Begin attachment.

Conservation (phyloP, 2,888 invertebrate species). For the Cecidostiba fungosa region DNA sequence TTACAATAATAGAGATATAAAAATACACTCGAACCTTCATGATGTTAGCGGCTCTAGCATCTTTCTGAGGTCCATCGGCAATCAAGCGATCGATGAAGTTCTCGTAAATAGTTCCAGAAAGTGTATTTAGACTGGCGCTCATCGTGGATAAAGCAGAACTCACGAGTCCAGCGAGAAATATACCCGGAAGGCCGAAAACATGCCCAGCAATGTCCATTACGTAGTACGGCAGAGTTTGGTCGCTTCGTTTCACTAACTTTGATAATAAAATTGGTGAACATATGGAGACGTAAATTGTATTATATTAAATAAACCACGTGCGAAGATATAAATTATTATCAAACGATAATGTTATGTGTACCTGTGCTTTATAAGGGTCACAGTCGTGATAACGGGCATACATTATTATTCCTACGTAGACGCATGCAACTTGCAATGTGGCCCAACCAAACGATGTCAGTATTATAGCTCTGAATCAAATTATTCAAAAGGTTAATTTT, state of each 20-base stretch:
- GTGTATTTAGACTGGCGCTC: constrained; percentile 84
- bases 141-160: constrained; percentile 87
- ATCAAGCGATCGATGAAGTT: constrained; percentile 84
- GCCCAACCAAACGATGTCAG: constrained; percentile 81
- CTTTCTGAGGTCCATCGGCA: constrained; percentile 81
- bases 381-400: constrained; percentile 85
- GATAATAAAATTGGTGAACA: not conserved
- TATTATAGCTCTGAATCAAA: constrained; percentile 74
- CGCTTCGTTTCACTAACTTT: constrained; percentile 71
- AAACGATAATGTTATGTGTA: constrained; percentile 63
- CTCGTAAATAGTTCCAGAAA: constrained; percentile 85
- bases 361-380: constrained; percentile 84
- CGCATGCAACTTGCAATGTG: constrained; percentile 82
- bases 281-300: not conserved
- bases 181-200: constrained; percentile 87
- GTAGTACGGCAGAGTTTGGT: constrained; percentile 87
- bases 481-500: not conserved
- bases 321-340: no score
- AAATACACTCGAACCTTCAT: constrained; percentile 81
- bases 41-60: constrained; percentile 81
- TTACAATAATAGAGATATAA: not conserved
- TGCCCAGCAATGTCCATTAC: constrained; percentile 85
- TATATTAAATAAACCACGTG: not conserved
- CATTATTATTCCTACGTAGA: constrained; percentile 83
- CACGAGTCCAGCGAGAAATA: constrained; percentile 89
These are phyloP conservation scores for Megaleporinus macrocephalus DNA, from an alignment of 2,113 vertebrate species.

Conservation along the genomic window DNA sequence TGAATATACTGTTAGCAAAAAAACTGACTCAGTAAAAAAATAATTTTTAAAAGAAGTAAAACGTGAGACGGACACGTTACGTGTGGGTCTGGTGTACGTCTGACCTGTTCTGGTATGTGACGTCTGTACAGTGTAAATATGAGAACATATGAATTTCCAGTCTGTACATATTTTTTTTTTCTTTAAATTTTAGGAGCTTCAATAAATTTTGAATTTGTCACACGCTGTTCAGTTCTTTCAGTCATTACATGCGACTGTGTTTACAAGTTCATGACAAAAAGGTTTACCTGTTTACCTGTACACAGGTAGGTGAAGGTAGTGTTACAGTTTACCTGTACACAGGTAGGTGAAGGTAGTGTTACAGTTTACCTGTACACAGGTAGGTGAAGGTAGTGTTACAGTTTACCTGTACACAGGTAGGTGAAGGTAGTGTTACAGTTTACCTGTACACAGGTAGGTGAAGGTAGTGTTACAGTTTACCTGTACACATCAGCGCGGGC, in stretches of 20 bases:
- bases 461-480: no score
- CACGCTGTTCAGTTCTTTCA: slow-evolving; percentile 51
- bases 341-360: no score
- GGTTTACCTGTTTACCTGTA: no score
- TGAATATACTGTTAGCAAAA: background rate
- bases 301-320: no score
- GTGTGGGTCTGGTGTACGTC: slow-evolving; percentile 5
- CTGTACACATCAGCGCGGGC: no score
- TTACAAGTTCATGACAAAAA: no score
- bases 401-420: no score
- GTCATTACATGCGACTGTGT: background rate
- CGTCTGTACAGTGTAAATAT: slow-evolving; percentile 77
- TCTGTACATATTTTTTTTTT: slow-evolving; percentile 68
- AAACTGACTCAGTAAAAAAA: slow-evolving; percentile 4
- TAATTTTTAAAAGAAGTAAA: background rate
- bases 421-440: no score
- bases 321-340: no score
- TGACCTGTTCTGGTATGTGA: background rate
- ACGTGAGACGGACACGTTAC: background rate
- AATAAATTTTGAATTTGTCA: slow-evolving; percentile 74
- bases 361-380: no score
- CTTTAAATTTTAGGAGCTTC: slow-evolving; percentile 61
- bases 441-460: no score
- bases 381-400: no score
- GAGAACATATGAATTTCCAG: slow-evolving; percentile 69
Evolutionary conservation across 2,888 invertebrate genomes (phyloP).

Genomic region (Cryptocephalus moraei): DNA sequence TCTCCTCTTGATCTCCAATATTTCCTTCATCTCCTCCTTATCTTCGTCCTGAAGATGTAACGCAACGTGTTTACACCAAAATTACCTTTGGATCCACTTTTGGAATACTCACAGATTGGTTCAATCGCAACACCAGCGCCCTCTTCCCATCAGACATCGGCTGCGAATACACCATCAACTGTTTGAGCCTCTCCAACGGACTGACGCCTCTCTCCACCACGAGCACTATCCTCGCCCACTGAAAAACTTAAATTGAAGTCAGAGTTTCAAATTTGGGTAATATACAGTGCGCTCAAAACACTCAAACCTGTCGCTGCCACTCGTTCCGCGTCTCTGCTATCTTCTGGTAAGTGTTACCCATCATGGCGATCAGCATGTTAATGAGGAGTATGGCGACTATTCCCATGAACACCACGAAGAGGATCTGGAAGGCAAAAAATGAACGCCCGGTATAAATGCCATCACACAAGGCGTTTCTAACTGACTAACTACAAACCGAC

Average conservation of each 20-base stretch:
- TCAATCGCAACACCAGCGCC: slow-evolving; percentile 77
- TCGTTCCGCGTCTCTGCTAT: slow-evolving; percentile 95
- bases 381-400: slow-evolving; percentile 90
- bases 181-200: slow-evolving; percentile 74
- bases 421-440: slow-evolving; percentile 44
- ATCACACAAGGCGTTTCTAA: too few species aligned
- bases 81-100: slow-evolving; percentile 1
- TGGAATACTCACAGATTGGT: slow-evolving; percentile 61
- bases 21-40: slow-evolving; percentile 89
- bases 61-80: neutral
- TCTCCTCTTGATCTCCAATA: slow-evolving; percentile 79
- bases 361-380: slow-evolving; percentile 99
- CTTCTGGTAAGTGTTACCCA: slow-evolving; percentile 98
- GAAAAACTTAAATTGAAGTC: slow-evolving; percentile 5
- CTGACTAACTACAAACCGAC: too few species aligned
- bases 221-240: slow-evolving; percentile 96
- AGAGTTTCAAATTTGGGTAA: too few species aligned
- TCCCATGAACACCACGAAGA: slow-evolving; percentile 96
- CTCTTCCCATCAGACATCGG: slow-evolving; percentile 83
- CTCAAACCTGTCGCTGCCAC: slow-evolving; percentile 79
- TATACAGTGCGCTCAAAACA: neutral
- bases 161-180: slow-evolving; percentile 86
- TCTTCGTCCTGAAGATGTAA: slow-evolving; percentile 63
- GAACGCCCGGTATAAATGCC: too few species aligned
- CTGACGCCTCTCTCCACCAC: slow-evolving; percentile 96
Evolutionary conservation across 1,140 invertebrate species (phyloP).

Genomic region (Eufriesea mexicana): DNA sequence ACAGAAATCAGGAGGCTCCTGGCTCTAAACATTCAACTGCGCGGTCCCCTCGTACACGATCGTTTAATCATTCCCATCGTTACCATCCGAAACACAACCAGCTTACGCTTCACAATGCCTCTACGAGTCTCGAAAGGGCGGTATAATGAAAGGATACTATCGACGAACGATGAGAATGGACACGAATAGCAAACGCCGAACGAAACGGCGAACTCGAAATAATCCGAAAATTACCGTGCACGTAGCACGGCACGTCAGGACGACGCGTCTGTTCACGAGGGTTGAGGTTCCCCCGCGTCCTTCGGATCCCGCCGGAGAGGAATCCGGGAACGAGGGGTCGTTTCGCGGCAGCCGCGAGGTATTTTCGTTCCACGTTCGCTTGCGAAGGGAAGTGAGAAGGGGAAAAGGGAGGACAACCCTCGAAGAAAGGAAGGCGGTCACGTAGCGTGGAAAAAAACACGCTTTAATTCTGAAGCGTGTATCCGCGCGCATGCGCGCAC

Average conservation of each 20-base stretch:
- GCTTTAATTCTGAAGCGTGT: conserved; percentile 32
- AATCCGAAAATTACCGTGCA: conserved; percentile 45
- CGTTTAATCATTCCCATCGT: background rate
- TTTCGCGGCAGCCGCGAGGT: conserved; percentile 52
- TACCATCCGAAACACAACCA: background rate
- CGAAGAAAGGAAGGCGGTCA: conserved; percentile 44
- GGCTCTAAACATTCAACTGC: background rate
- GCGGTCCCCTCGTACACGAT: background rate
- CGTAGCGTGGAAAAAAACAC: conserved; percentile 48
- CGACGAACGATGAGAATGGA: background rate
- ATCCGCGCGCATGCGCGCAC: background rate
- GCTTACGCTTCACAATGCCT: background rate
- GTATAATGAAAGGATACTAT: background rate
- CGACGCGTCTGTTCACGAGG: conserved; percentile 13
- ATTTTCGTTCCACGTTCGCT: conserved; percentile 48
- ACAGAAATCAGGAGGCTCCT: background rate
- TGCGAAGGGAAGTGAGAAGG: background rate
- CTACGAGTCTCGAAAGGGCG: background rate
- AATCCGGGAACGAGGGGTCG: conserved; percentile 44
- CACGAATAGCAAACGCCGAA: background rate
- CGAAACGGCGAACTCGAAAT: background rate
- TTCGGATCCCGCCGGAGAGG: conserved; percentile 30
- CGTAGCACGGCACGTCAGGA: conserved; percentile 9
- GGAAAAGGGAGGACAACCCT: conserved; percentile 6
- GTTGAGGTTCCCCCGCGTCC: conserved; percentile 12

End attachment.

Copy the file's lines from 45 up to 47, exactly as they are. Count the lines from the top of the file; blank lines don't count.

- bases 321-340: no score
- TGACCTGTTCTGGTATGTGA: background rate
- ACGTGAGACGGACACGTTAC: background rate